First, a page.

Tuesday, May 21, 2013
By Ann S. Kim firstname.lastname@example.org
(Continued from page 1)
Scarborough police Sgt. Tom Chard conducts a sobriety test Thursday after stopping a motorist during an operating-under-the-influence detail on Route 1. The driver passed the test. Average conviction rates on OUI charges range from 37 percent in York County to 83 percent in Hancock and Penobscot counties.
Derek Davis/Staff Photographer
Geoffrey Rushlau, district attorney for Sagadahoc, Lincoln, Knox and Waldo counties, believes that rigid prosecution policies force prosecutors to ignore the individual strengths and weaknesses of cases. While he doesn't have a set policy, Rushlau said he tries to take an aggressive approach. His counties have 10-year conviction rates ranging from 64 to 68 percent.
"We have fewer OUI cases. I think that means we can give them more focused attention. We have a tendency, if a case has some defects in it, we try to resolve those defects," he said.
The number of charges resolved in a particular county also range widely. Cumberland had the most for the 10-year period with 14,172 and for a single year, 1,667 in 2002. Piscataquis had the fewest over the 10 years, with 842, and the lowest number for a given year, 58 in 2011.
In high-volume courthouses, the system depends on plea negotiations, said Ed Folsom, author of the book "Maine OUI Law" and a Saco-based criminal defense lawyer.
"If the cases aren't getting moved, the system just grinds to a halt," he said.
Darrick Banda, a former assistant district attorney in the Kennebec-Somerset prosecutorial district, said that that office is among those with a no-negotiation policy. He said such offices are more likely to screen out cases with low breath-test levels.
"When you screen them out, the case is dead -- done. The person will never be prosecuted for anything," said Banda, who is running for district attorney in those counties.
But Carletta Bassano, district attorney of Hancock and Washington counties, said many of her .08 and .09 cases do go to trial. Her office's policy is to not drop those cases down to driving to endanger.
"I've gone to enough roadside crashes where someone has died, where someone's been drinking and driving," she said.
Prosecutors in Aroostook County do not routinely drop an OUI to driving to endanger, according to District Attorney Todd Collins. The 10-year rate for the county was 74 percent.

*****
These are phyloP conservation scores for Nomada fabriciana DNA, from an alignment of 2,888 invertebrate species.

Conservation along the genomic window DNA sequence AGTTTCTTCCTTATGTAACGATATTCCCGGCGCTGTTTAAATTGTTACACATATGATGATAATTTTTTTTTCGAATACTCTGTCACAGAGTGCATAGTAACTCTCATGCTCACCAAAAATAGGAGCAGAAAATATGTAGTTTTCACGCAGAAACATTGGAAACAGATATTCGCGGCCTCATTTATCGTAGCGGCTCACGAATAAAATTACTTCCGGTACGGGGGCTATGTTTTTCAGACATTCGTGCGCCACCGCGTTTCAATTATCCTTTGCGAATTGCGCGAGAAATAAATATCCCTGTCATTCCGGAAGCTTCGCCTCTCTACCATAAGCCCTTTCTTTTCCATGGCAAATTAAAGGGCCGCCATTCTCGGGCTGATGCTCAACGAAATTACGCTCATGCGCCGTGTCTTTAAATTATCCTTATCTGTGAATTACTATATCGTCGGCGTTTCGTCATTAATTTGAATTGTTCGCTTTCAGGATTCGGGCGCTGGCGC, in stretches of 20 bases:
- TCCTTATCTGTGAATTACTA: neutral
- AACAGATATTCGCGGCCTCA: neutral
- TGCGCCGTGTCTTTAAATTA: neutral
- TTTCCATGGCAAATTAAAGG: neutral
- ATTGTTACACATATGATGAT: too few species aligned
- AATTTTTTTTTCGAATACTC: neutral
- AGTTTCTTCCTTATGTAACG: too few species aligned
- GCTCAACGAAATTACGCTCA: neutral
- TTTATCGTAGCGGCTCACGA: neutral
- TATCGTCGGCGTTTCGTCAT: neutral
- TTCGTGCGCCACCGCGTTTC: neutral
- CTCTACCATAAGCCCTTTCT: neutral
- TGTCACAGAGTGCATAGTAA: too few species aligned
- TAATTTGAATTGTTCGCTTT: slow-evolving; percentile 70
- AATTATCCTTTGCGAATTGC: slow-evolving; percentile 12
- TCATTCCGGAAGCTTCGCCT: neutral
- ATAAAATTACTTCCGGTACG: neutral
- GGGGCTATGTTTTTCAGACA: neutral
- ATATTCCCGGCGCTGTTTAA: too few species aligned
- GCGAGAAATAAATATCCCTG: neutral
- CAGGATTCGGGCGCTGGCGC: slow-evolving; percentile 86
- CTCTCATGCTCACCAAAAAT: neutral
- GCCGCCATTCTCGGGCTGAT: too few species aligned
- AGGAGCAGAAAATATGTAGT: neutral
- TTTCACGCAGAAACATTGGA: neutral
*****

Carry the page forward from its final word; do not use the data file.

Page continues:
"We do prosecute .08 and .10 OUI cases. We will take OUI cases to trial, where a defendant will sometimes be acquitted by a jury. When we do reduce or drop OUI charges it is because there is a legal or factual impediment to a successful prosecution," he wrote in an email message.
Bangor-based Wayne Foote is among the criminal defense attorneys who said no-negotiation policies waste taxpayer money.
"You think of the cost of a jury trial," said Foote, whose practice focuses on OUI cases. "You bring in the jurors. You bring in a judge. You have a prosecutor. You often have a court-appointed defense lawyer. You have a clerk and you have a court reporter."
He noted that a defendant initially charged with OUI who is convicted of driving to endanger still faces penalties -- a $575 fine, compared to $500 for the vast majority of OUI cases, and a court-ordered suspension of at least 30 days -- as well as the likelihood of an administrative license suspension of 90 days through the Bureau of Motor Vehicles.
Lt. Louis Nyitray of the Maine State Police has worked in different prosecutorial districts. Currently based in Alfred, Nyitray said troopers do see cases dismissed for unexplained reasons.
"That does provide a level of frustration to the men and women of the police forces -- state, local and the county -- because we're out there taking these people off the road and for whatever reason, they're not prosecuted."
Staff Writer Ann S. Kim can be contacted at 791-6383 or at: